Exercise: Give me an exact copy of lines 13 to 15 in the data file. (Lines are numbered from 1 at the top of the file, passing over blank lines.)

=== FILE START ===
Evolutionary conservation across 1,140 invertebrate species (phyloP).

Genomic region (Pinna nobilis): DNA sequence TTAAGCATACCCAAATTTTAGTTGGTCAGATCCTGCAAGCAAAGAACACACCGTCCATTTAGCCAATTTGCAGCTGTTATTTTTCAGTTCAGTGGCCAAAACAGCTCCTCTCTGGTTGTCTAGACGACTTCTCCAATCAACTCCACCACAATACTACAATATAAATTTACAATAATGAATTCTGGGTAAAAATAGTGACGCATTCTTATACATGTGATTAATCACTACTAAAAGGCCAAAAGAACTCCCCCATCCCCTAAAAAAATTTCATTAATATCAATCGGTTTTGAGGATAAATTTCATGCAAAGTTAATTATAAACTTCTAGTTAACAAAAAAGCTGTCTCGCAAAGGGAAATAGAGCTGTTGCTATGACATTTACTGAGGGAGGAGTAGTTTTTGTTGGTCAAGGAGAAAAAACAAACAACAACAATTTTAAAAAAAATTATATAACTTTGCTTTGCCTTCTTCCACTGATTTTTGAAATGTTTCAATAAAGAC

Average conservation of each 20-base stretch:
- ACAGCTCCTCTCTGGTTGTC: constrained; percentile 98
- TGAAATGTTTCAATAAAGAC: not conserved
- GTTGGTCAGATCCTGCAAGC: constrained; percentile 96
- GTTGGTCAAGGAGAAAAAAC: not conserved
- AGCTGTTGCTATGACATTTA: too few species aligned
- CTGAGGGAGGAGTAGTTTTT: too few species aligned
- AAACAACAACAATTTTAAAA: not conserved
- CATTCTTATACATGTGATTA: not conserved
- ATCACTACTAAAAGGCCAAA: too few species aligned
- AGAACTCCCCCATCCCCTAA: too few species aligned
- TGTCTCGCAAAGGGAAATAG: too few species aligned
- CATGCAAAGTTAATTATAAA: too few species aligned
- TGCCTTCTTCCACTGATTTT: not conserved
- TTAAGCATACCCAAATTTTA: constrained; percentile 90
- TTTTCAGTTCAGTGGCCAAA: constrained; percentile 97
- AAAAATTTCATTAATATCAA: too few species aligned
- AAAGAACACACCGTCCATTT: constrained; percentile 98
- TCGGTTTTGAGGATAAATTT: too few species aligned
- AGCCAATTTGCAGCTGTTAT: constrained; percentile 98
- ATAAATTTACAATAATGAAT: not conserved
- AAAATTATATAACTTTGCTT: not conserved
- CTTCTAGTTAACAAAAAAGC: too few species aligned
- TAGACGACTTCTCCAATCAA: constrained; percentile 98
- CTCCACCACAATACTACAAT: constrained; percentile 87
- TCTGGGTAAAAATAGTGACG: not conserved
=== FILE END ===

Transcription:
- AGAACTCCCCCATCCCCTAA: too few species aligned
- TGTCTCGCAAAGGGAAATAG: too few species aligned
- CATGCAAAGTTAATTATAAA: too few species aligned